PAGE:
More investment in digital connectivity is needed so farmers can tap into lucrative markets for local food, says a think-tank report.
The government must take action to transform the British countryside and put farming first to revitalise rural areas, according to the policy paper from Parliament Street.
Lack of investment by consecutive governments in agriculture and rural affairs has left the UK’s rural communities severely challenged, it warns.
The 3,000-word report, Sustaining the Heartland: Challenges of rural communities, farming and agriculture, argues that the UK farming industry has largely been neglected by policy-makers and is little more than a blind spot in the Westminster bubble.
Report author Naomi Ferguson said: “From infrastructure challenges to poor digital connectivity, the day-to-day rural life of farming communities is getting harder by the minute.”
The government should recognise the huge contribution made by rural communities to the economy – and support them with broadband, smarter transport and financial incentives, she added.
“The wider public also has a crucial role to play, buying meat and goods from local providers to boost these critical industries and prevent large supermarkets from forcing closures of small companies.”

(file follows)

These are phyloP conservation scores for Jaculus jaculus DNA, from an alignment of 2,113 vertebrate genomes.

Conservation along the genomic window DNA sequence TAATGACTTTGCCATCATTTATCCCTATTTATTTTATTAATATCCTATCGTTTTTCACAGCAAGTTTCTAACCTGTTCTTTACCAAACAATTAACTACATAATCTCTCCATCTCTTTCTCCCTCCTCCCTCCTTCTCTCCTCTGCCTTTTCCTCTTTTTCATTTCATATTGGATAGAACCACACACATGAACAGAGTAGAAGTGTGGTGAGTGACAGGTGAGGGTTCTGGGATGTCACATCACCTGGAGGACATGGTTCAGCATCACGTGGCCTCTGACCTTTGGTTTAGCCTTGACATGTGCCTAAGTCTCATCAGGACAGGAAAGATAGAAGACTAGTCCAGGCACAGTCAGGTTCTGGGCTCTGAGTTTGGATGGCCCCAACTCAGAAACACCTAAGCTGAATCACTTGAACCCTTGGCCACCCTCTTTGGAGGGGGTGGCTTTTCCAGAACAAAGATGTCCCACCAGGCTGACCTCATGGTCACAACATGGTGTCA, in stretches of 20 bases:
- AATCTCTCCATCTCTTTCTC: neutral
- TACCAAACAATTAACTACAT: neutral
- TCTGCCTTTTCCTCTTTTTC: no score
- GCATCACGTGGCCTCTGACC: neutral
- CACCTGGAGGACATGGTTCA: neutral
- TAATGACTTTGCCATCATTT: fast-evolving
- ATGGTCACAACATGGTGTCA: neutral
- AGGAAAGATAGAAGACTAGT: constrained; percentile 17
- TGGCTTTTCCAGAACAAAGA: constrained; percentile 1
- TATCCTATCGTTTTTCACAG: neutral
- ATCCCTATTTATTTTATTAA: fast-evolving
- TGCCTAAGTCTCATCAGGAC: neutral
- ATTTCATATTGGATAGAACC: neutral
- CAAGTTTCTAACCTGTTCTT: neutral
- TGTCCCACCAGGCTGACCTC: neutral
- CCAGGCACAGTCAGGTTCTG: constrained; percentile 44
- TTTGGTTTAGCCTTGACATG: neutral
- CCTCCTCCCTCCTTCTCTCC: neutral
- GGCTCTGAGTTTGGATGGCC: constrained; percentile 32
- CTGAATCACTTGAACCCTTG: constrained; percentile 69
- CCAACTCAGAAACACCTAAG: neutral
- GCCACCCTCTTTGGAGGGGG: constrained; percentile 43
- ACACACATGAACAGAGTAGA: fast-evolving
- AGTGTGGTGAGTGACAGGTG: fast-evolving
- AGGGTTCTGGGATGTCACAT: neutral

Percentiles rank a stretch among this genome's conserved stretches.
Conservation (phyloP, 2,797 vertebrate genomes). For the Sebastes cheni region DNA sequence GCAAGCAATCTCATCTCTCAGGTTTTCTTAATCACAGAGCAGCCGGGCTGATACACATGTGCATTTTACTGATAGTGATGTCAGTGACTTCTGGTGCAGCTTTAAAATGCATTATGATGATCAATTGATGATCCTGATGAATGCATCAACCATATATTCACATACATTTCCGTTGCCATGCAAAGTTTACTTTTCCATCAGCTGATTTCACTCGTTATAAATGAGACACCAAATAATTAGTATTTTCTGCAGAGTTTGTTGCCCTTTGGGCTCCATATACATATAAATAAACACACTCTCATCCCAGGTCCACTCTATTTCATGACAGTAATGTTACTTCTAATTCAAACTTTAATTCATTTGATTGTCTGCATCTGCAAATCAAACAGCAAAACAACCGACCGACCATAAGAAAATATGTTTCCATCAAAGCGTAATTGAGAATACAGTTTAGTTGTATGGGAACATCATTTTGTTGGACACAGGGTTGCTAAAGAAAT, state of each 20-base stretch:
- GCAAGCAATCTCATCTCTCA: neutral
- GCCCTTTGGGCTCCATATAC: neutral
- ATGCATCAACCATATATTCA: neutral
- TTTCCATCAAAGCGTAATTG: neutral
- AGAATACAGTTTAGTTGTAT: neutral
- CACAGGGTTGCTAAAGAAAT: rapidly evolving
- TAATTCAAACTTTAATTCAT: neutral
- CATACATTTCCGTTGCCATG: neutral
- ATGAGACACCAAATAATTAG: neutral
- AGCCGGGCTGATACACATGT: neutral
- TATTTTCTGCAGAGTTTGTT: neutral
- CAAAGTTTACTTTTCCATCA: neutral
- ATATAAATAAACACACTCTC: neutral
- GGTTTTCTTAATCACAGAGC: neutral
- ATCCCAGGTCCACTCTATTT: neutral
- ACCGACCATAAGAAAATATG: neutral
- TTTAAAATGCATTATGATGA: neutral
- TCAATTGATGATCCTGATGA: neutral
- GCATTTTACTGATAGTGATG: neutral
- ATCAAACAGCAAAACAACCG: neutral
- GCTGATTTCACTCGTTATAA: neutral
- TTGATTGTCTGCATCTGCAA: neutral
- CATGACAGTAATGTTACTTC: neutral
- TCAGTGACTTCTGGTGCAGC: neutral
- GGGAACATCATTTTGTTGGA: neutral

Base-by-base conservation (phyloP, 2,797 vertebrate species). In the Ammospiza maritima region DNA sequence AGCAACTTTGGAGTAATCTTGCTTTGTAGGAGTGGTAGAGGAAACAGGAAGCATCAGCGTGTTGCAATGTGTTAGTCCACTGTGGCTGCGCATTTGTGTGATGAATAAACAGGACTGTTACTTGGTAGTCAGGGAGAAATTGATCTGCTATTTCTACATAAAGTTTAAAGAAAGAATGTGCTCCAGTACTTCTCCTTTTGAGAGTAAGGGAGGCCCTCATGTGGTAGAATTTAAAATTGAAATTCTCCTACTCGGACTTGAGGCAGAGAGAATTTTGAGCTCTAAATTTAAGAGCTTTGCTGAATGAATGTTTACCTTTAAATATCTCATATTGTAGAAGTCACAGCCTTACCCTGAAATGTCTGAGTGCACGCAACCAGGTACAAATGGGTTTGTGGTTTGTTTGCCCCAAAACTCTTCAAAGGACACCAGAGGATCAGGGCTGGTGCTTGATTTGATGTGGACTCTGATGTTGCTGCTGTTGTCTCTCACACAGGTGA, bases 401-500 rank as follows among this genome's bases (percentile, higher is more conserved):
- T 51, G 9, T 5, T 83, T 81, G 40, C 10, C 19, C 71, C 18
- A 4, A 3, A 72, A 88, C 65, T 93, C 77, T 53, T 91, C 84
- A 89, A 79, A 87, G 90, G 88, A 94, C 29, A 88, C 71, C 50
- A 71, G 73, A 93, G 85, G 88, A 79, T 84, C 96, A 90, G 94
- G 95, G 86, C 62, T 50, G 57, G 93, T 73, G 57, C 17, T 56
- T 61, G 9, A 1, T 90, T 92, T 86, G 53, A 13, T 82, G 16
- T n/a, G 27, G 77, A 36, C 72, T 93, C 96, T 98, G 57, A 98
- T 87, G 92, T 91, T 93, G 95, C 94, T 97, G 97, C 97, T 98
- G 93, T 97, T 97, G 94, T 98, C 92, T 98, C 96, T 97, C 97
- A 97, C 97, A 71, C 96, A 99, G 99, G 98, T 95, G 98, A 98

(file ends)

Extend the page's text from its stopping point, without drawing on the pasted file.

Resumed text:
Key recommendations in the report include government help to develop a dynamic, innovative sector that is accessible to new entrants by reversing the loss of farms.
The report says a review of subsidies, grants and taxation affecting farmers should be carried out to support profitable sustainable agricultural practices where possible.
For arable farmers, this should include encouraging opportunities to sequester carbon through use of cover crops, it suggests.
The report also calls for an industry-led initiative to ensure the best possible trade deals for the industry and more work to encourage the public procurement of local food.
Defra has said it will replace the Common Agricultural Policy with a fairer system of farm support after the UK leaves the European Union on 31 October.
It has pledged to protect the total cash for farm support until 2022 and replace the basic payment with a new system based on rewarding farmers who undertake environmental measures.